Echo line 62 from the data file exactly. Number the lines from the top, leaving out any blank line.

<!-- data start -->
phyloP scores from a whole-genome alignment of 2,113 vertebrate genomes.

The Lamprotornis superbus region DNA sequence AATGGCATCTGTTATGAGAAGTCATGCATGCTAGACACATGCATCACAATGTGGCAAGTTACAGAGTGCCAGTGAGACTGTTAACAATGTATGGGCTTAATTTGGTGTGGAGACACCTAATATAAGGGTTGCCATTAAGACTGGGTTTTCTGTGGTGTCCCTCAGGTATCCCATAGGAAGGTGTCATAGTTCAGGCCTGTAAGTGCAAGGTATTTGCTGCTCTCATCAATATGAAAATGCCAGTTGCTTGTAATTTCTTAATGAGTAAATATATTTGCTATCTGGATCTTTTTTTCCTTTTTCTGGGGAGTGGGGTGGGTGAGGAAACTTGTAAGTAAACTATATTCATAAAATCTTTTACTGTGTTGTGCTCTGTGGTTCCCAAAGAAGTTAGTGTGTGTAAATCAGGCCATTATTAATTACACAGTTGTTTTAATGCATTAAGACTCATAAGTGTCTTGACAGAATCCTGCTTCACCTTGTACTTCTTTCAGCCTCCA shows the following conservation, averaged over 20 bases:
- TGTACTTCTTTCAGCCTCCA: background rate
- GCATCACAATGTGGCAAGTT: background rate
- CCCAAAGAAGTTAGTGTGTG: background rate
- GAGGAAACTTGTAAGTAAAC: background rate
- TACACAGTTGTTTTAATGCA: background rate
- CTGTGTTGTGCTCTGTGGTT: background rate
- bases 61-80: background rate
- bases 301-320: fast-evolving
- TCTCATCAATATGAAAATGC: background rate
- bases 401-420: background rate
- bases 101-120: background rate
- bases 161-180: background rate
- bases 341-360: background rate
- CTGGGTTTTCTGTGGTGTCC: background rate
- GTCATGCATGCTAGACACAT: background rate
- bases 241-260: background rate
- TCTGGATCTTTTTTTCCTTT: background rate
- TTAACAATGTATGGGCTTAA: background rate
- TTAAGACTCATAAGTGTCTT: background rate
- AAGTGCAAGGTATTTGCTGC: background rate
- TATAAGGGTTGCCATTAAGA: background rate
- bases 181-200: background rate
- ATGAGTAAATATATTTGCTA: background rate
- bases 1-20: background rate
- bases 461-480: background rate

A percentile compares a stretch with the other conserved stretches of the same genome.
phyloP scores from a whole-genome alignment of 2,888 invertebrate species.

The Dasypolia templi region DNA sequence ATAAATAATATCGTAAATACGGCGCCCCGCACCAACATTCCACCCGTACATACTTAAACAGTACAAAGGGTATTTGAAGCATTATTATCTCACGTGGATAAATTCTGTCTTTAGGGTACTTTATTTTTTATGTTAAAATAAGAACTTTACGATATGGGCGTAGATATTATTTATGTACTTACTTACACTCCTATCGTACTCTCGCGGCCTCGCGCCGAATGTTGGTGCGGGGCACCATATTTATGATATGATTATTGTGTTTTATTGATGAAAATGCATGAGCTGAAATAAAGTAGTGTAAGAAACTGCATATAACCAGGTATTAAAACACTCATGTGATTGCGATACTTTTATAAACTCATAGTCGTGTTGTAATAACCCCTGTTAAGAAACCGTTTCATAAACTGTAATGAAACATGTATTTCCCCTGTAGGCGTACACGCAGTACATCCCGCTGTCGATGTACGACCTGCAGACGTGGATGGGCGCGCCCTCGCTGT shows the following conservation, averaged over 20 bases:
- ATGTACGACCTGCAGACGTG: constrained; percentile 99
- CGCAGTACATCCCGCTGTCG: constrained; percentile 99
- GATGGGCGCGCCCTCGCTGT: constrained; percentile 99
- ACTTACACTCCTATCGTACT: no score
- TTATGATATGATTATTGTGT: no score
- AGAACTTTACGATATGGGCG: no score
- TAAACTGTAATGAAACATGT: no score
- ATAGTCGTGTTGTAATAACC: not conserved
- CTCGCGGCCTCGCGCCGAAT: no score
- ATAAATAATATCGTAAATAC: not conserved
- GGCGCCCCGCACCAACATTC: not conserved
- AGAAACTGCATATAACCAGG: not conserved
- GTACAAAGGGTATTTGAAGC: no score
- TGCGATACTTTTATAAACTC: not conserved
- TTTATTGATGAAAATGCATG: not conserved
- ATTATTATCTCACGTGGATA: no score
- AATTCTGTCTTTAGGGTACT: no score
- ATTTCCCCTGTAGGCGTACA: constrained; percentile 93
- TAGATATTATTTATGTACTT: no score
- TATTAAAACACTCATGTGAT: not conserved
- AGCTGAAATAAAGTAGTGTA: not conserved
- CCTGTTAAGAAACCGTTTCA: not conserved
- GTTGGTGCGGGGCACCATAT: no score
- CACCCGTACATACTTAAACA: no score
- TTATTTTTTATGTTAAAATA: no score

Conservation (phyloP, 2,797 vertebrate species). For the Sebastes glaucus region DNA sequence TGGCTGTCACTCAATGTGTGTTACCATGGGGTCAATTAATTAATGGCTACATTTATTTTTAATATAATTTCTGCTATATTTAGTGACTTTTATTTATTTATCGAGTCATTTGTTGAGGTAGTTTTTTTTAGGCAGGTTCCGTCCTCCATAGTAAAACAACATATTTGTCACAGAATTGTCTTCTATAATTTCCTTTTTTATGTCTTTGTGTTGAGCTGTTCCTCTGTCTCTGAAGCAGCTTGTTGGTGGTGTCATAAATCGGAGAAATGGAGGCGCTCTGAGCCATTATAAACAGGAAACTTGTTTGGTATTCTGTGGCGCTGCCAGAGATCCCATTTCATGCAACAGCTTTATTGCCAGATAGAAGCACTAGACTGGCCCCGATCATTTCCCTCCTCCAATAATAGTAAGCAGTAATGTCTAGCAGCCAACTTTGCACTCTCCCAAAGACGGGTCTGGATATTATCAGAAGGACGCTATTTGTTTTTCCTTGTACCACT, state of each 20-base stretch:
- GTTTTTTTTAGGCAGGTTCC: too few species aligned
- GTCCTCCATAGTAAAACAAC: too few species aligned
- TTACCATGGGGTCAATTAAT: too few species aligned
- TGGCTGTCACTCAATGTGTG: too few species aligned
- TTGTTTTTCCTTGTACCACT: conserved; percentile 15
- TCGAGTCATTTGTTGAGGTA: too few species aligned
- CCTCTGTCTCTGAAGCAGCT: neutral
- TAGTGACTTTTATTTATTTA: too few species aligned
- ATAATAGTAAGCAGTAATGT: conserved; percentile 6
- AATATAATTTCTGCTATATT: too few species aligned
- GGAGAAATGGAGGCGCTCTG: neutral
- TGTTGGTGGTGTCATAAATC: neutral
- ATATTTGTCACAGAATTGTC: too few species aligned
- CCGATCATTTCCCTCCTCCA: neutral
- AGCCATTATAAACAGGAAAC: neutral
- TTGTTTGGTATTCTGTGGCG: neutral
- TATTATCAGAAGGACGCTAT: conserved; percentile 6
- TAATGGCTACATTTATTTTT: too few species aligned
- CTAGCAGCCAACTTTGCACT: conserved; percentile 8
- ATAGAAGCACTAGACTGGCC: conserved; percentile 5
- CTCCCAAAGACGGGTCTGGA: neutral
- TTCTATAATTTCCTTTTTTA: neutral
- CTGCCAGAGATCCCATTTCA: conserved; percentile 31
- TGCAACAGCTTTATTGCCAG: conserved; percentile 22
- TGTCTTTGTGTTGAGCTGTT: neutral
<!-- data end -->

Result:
- TCGAGTCATTTGTTGAGGTA: too few species aligned